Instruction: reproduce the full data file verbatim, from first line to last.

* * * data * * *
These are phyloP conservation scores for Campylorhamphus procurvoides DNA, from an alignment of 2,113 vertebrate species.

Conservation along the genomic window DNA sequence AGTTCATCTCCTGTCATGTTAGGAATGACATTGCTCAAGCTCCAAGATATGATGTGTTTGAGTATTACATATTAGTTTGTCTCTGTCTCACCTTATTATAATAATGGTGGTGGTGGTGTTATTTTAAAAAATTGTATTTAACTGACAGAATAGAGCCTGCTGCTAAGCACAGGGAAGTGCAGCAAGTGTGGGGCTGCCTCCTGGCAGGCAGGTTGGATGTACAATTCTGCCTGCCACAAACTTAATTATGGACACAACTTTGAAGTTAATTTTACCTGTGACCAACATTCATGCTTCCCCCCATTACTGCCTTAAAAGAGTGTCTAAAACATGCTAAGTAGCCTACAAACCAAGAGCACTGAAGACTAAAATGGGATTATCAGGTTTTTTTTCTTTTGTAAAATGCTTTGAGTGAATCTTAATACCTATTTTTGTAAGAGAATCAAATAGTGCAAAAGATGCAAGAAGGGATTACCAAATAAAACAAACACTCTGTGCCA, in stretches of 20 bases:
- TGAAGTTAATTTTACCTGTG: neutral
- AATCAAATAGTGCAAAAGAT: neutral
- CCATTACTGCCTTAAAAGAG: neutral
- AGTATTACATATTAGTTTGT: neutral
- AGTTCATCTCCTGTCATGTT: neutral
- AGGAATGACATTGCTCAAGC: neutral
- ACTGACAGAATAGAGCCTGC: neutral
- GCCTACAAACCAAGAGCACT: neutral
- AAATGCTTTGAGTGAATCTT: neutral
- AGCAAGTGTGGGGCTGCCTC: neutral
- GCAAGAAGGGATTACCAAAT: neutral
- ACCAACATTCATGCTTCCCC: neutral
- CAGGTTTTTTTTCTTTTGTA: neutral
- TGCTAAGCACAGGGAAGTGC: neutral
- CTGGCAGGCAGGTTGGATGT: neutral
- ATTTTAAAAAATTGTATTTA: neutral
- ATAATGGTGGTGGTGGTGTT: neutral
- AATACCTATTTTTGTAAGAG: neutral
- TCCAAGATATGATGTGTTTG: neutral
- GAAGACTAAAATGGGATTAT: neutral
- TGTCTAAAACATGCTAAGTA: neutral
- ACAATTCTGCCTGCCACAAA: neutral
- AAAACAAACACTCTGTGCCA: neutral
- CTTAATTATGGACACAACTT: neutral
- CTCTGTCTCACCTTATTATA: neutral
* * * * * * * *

These are phyloP conservation scores for Campylorhamphus procurvoides DNA, from an alignment of 2,113 vertebrate species.

Conservation along the genomic window DNA sequence AGTTCATCTCCTGTCATGTTAGGAATGACATTGCTCAAGCTCCAAGATATGATGTGTTTGAGTATTACATATTAGTTTGTCTCTGTCTCACCTTATTATAATAATGGTGGTGGTGGTGTTATTTTAAAAAATTGTATTTAACTGACAGAATAGAGCCTGCTGCTAAGCACAGGGAAGTGCAGCAAGTGTGGGGCTGCCTCCTGGCAGGCAGGTTGGATGTACAATTCTGCCTGCCACAAACTTAATTATGGACACAACTTTGAAGTTAATTTTACCTGTGACCAACATTCATGCTTCCCCCCATTACTGCCTTAAAAGAGTGTCTAAAACATGCTAAGTAGCCTACAAACCAAGAGCACTGAAGACTAAAATGGGATTATCAGGTTTTTTTTCTTTTGTAAAATGCTTTGAGTGAATCTTAATACCTATTTTTGTAAGAGAATCAAATAGTGCAAAAGATGCAAGAAGGGATTACCAAATAAAACAAACACTCTGTGCCA, in stretches of 20 bases:
- TGAAGTTAATTTTACCTGTG: neutral
- AATCAAATAGTGCAAAAGAT: neutral
- CCATTACTGCCTTAAAAGAG: neutral
- AGTATTACATATTAGTTTGT: neutral
- AGTTCATCTCCTGTCATGTT: neutral
- AGGAATGACATTGCTCAAGC: neutral
- ACTGACAGAATAGAGCCTGC: neutral
- GCCTACAAACCAAGAGCACT: neutral
- AAATGCTTTGAGTGAATCTT: neutral
- AGCAAGTGTGGGGCTGCCTC: neutral
- GCAAGAAGGGATTACCAAAT: neutral
- ACCAACATTCATGCTTCCCC: neutral
- CAGGTTTTTTTTCTTTTGTA: neutral
- TGCTAAGCACAGGGAAGTGC: neutral
- CTGGCAGGCAGGTTGGATGT: neutral
- ATTTTAAAAAATTGTATTTA: neutral
- ATAATGGTGGTGGTGGTGTT: neutral
- AATACCTATTTTTGTAAGAG: neutral
- TCCAAGATATGATGTGTTTG: neutral
- GAAGACTAAAATGGGATTAT: neutral
- TGTCTAAAACATGCTAAGTA: neutral
- ACAATTCTGCCTGCCACAAA: neutral
- AAAACAAACACTCTGTGCCA: neutral
- CTTAATTATGGACACAACTT: neutral
- CTCTGTCTCACCTTATTATA: neutral